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AFL world left fuming over 'farcical' suspension calls: 'How on earth'

AFL great Dermott Brereton has led the outrage after contentious incidents in round four.

AFL great Dermott Brereton was left baffled by the MRP's rulings on two particular tackles in round four. Pic: Fox Footy
AFL great Dermott Brereton was left baffled by the MRP's rulings on two particular tackles in round four. Pic: Fox Footy

Hawthorn legend Dermott Brereton has hit out at the AFL Match Review Panel after the suspensions handed down to Hawks star Will Day and Geelong’s Gary Rohan. Both players were charged with dangerous tackles from the same game, in incidents that were fairly similar in nature.

However, Day received a two-match ban for a sling tackle (careless conduct, high impact, high contact) on Geelong's Brad Close, while Cats forward Rohan copped a one-match suspension for his dangerous tackle (careless conduct, medium impact, high contact) on Hawk Changkuoth Jiath. In both instances, the opposition player's head made contact with the turf as a result of the tackle.

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Neither Close or Jiath were injured as a result of the tackles, although Day's was graded as high impact and Rohan's was deemed only medium impact. That ruling left Brereton puzzled, with the AFL great arguing that Rohan's was actually the worse of the two tackles. Brereton insisted that the slinging nature of the Rohan tackle was more dangerous to the opposition player than the dumping nature of Day's, with AFL fans baffled by the contrasting bans for both players.

“He (Day) takes him down, there’s no sling there. It does look violent, the end bit of it, but he just takes him straight to ground,” Brereton said on AFL 360. “I don’t think either are intended to injure the opposition.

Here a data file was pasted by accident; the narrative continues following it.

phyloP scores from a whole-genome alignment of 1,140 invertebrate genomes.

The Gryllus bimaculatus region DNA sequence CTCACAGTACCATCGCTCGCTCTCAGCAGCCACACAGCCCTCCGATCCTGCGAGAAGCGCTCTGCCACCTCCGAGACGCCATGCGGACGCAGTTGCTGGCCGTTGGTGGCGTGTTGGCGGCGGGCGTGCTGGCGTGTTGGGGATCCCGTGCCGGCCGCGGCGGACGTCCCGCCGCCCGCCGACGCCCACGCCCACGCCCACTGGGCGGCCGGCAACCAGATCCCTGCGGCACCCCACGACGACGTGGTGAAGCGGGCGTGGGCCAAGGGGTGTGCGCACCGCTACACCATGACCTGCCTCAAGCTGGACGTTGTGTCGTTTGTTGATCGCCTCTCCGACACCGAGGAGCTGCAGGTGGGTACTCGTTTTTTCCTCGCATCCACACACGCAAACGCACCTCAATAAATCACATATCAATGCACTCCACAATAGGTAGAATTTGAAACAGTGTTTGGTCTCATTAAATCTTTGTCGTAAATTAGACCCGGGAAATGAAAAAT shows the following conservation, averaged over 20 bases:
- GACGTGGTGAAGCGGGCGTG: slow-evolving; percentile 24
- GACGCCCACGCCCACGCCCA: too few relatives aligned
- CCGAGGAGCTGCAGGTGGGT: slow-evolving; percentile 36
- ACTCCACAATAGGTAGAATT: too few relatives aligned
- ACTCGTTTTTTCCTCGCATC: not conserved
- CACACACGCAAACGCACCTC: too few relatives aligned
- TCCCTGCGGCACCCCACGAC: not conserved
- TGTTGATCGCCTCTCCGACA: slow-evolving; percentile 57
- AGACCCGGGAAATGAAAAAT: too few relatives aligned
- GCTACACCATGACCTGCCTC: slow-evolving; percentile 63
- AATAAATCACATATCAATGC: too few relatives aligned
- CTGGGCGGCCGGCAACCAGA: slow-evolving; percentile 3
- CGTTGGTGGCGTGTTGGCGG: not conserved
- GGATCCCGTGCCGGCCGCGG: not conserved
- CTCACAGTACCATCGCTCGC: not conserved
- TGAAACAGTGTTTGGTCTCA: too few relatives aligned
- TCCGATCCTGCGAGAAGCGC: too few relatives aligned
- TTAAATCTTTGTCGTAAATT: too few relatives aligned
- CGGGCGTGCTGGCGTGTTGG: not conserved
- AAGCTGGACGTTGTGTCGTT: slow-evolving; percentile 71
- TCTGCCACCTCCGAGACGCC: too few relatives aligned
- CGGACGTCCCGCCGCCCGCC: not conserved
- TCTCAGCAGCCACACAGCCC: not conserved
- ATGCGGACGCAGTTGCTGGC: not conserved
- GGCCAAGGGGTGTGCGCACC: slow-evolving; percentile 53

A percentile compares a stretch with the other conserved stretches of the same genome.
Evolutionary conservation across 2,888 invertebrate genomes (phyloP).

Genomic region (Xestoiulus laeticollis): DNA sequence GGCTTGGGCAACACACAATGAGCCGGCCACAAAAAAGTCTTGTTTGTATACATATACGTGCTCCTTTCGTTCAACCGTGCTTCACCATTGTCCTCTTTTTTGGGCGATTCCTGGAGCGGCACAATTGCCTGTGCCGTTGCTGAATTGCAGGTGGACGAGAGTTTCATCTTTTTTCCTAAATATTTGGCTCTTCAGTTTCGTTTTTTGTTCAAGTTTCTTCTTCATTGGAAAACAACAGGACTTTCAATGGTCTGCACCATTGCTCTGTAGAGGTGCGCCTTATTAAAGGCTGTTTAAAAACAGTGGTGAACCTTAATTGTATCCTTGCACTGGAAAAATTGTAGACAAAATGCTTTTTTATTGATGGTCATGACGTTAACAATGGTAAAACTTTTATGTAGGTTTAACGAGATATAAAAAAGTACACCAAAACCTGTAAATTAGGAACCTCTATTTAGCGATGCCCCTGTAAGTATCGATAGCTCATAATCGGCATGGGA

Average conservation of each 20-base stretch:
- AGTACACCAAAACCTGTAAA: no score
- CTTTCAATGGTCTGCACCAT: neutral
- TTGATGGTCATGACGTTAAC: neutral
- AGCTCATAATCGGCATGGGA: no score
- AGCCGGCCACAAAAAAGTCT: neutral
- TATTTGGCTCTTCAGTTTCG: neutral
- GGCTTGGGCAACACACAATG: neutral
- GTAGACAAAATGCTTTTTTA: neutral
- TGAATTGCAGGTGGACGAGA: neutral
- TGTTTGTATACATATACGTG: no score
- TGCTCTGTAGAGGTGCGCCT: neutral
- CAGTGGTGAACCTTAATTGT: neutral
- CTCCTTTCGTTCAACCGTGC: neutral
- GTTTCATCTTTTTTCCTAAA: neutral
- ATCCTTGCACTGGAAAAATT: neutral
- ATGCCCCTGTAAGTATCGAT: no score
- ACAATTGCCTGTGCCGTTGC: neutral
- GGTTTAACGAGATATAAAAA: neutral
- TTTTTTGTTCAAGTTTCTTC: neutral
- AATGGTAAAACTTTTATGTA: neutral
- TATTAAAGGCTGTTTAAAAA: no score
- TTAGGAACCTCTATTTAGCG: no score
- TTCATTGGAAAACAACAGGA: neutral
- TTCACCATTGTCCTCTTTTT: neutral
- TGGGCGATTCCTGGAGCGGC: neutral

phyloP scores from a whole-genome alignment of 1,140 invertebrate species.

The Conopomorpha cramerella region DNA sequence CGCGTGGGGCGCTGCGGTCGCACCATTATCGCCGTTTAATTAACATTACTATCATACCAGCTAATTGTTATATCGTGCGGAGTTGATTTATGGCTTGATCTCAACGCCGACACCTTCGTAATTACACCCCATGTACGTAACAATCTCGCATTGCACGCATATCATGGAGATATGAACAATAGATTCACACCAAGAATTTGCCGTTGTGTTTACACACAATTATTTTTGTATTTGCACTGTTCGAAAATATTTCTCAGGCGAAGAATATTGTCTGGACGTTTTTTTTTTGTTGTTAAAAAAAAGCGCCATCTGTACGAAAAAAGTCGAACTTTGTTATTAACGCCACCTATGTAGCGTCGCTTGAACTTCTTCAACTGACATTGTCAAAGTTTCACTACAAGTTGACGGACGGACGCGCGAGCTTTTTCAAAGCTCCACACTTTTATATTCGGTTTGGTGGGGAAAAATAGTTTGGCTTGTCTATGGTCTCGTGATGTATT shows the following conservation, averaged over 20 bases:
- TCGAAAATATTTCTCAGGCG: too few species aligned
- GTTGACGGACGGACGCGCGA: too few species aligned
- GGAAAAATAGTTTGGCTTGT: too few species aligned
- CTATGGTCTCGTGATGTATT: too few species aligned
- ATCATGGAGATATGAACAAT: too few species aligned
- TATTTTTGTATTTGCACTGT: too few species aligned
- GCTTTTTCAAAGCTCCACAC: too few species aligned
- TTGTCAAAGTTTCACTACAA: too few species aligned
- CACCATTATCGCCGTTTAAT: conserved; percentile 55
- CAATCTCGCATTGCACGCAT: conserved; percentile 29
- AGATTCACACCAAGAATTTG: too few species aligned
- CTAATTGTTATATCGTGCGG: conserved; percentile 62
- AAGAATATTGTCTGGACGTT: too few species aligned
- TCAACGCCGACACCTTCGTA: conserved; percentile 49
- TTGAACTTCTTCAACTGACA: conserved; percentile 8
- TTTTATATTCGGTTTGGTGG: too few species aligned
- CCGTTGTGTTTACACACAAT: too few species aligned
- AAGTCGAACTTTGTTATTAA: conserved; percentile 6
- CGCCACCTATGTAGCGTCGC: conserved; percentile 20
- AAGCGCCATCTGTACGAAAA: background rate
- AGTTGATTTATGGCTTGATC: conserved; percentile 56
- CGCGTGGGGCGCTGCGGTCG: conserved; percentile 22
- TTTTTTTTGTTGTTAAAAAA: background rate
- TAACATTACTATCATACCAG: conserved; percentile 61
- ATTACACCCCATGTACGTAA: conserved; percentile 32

"The second one (Day), and people’ll say ‘ooh Hawthorn and Geelong (the rivalry)’, I couldn’t give a fat rat’s (about the teams involved). I just thought with the Rohan one, he (Jiath) got slung 270 degrees. The other one, he (Close) just went face-first. Pulled down hard. There was no sling in it.

“Is it dangerous? Probably is, so it’s a hard determination but I can’t understand how one’s worth two (weeks) - which I thought was the lesser (and one’s worth one).”

Several incidents in round 4 of the AFL under the microscope

AFL 360 co-host Gerard Whateley indicated that Geelong's medical report could have been a decisive factor in the differing gradings of the tackles. “We have moved across a threshold, which is good for the game - we are judging the action not the outcome,” he said.

“That (Rohan tackle) action is no good, we have to rid the game of that, that’s a week. I think Hawthorn are obliged to go to the Tribunal and see (with Day). I’m comfortable though that the action is reportable and that’s process for the game.”

Elsewhere, Hawthorn ruck Lloyd Meek can accept a $2000 fine for kneeing Geelong's Mark Blicavs in a ruck contest during the same game. The incident left Cats coach Chris Scott fuming, with the veteran mentor calling on the AFL to stamp out the use of knees at the ruck.

Meantime, Richmond star Tom Lynch's rough conduct charge on Alex Keath was thrown out at the AFL tribunal, while Carlton's Harry McKay can face Adelaide after his one-match striking ban was downgraded to a fine. Lynch was facing at least a three-week ban for his crunching aerial contact that concussed Western Bulldogs defender Keath on Saturday.

Seen here, Richmond's Tom Lynch on the bench during the round 4 match against the Western Bulldogs in the AFL.
Richmond's Tom Lynch is seen on the bench during the round 4 match against the Western Bulldogs in the AFL. Pic: Getty (Dylan Burns/AFL Photos via Getty Images)

The action was graded careless conduct, high contact and severe impact and sent directly to the tribunal, with the Tigers successfully arguing that it wasn't high and Lynch didn't bump Keath, who will miss one-two games with concussion. Lynch was already set for at least two months on the sidelines after suffering a broken foot in Saturday's five-point loss, but being cleared will help his record.

McKay's hit on Sheezel on Good Friday was originally judged as careless, medium impact and high contact. After close to 50 minutes of deliberation, the panel upheld the striking charge but ruled McKay's "last-minute reduction in force" to minimise impact meant it didn't have "real potential for a head injury" and therefore should be graded low.

with AAP

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